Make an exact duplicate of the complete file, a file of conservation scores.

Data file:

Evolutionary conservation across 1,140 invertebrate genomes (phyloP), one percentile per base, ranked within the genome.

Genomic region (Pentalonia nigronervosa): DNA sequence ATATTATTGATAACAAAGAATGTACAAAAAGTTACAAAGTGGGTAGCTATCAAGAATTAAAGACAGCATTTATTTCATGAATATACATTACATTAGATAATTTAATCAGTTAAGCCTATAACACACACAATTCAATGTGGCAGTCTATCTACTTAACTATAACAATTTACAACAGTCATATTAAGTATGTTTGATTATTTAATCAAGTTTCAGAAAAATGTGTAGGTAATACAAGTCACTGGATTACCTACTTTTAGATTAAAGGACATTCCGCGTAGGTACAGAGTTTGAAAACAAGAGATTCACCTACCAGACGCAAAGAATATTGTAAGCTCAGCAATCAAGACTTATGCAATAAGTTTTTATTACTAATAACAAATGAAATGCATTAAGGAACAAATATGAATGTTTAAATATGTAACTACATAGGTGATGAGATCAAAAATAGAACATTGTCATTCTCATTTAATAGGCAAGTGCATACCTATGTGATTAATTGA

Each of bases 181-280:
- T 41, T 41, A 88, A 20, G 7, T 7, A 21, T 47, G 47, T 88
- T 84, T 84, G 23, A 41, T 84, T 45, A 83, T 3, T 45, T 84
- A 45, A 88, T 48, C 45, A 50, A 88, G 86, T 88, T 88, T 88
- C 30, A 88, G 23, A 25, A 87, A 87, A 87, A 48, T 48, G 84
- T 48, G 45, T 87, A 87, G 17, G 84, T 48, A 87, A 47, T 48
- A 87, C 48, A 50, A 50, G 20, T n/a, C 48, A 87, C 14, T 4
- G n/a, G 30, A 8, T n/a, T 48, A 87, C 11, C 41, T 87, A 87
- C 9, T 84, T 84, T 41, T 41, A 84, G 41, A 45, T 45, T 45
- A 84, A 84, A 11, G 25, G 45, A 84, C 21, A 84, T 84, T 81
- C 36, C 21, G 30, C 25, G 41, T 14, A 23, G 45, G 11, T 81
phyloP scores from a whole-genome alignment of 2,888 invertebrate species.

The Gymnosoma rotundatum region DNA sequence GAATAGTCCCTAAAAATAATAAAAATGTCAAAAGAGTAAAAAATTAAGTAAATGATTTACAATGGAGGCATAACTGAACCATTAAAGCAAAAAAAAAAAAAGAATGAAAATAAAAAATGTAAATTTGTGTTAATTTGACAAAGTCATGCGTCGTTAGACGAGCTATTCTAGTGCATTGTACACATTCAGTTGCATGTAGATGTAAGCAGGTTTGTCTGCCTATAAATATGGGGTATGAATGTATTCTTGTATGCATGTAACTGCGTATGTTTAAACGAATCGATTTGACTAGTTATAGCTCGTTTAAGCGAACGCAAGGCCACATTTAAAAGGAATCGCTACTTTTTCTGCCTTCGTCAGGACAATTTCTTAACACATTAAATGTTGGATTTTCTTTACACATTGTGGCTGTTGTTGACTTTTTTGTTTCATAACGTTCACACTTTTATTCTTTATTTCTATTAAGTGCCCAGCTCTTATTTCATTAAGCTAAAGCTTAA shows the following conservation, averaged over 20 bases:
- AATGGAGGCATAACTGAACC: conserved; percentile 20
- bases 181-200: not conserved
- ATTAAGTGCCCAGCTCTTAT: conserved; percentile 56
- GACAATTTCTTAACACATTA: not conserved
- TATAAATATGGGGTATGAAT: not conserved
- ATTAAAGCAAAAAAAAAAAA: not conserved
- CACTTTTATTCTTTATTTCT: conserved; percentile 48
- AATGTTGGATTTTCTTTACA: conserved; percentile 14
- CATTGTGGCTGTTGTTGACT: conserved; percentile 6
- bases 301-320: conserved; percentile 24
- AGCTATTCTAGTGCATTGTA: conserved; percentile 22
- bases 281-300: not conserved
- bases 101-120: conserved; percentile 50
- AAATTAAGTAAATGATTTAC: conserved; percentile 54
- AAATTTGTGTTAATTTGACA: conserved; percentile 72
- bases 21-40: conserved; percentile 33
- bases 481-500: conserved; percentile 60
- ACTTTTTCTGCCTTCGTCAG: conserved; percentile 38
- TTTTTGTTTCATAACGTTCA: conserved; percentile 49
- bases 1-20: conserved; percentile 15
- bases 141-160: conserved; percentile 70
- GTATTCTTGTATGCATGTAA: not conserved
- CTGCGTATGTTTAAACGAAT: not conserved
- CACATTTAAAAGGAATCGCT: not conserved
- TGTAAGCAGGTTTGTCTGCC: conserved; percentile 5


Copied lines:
Evolutionary conservation across 1,140 invertebrate genomes (phyloP), one percentile per base, ranked within the genome.

Genomic region (Pentalonia nigronervosa): DNA sequence ATATTATTGATAACAAAGAATGTACAAAAAGTTACAAAGTGGGTAGCTATCAAGAATTAAAGACAGCATTTATTTCATGAATATACATTACATTAGATAATTTAATCAGTTAAGCCTATAACACACACAATTCAATGTGGCAGTCTATCTACTTAACTATAACAATTTACAACAGTCATATTAAGTATGTTTGATTATTTAATCAAGTTTCAGAAAAATGTGTAGGTAATACAAGTCACTGGATTACCTACTTTTAGATTAAAGGACATTCCGCGTAGGTACAGAGTTTGAAAACAAGAGATTCACCTACCAGACGCAAAGAATATTGTAAGCTCAGCAATCAAGACTTATGCAATAAGTTTTTATTACTAATAACAAATGAAATGCATTAAGGAACAAATATGAATGTTTAAATATGTAACTACATAGGTGATGAGATCAAAAATAGAACATTGTCATTCTCATTTAATAGGCAAGTGCATACCTATGTGATTAATTGA

Each of bases 181-280:
- T 41, T 41, A 88, A 20, G 7, T 7, A 21, T 47, G 47, T 88
- T 84, T 84, G 23, A 41, T 84, T 45, A 83, T 3, T 45, T 84
- A 45, A 88, T 48, C 45, A 50, A 88, G 86, T 88, T 88, T 88
- C 30, A 88, G 23, A 25, A 87, A 87, A 87, A 48, T 48, G 84
- T 48, G 45, T 87, A 87, G 17, G 84, T 48, A 87, A 47, T 48
- A 87, C 48, A 50, A 50, G 20, T n/a, C 48, A 87, C 14, T 4
- G n/a, G 30, A 8, T n/a, T 48, A 87, C 11, C 41, T 87, A 87
- C 9, T 84, T 84, T 41, T 41, A 84, G 41, A 45, T 45, T 45
- A 84, A 84, A 11, G 25, G 45, A 84, C 21, A 84, T 84, T 81
- C 36, C 21, G 30, C 25, G 41, T 14, A 23, G 45, G 11, T 81
phyloP scores from a whole-genome alignment of 2,888 invertebrate species.

The Gymnosoma rotundatum region DNA sequence GAATAGTCCCTAAAAATAATAAAAATGTCAAAAGAGTAAAAAATTAAGTAAATGATTTACAATGGAGGCATAACTGAACCATTAAAGCAAAAAAAAAAAAAGAATGAAAATAAAAAATGTAAATTTGTGTTAATTTGACAAAGTCATGCGTCGTTAGACGAGCTATTCTAGTGCATTGTACACATTCAGTTGCATGTAGATGTAAGCAGGTTTGTCTGCCTATAAATATGGGGTATGAATGTATTCTTGTATGCATGTAACTGCGTATGTTTAAACGAATCGATTTGACTAGTTATAGCTCGTTTAAGCGAACGCAAGGCCACATTTAAAAGGAATCGCTACTTTTTCTGCCTTCGTCAGGACAATTTCTTAACACATTAAATGTTGGATTTTCTTTACACATTGTGGCTGTTGTTGACTTTTTTGTTTCATAACGTTCACACTTTTATTCTTTATTTCTATTAAGTGCCCAGCTCTTATTTCATTAAGCTAAAGCTTAA shows the following conservation, averaged over 20 bases:
- AATGGAGGCATAACTGAACC: conserved; percentile 20
- bases 181-200: not conserved
- ATTAAGTGCCCAGCTCTTAT: conserved; percentile 56
- GACAATTTCTTAACACATTA: not conserved
- TATAAATATGGGGTATGAAT: not conserved
- ATTAAAGCAAAAAAAAAAAA: not conserved
- CACTTTTATTCTTTATTTCT: conserved; percentile 48
- AATGTTGGATTTTCTTTACA: conserved; percentile 14
- CATTGTGGCTGTTGTTGACT: conserved; percentile 6
- bases 301-320: conserved; percentile 24
- AGCTATTCTAGTGCATTGTA: conserved; percentile 22
- bases 281-300: not conserved
- bases 101-120: conserved; percentile 50
- AAATTAAGTAAATGATTTAC: conserved; percentile 54
- AAATTTGTGTTAATTTGACA: conserved; percentile 72
- bases 21-40: conserved; percentile 33
- bases 481-500: conserved; percentile 60
- ACTTTTTCTGCCTTCGTCAG: conserved; percentile 38
- TTTTTGTTTCATAACGTTCA: conserved; percentile 49
- bases 1-20: conserved; percentile 15
- bases 141-160: conserved; percentile 70
- GTATTCTTGTATGCATGTAA: not conserved
- CTGCGTATGTTTAAACGAAT: not conserved
- CACATTTAAAAGGAATCGCT: not conserved
- TGTAAGCAGGTTTGTCTGCC: conserved; percentile 5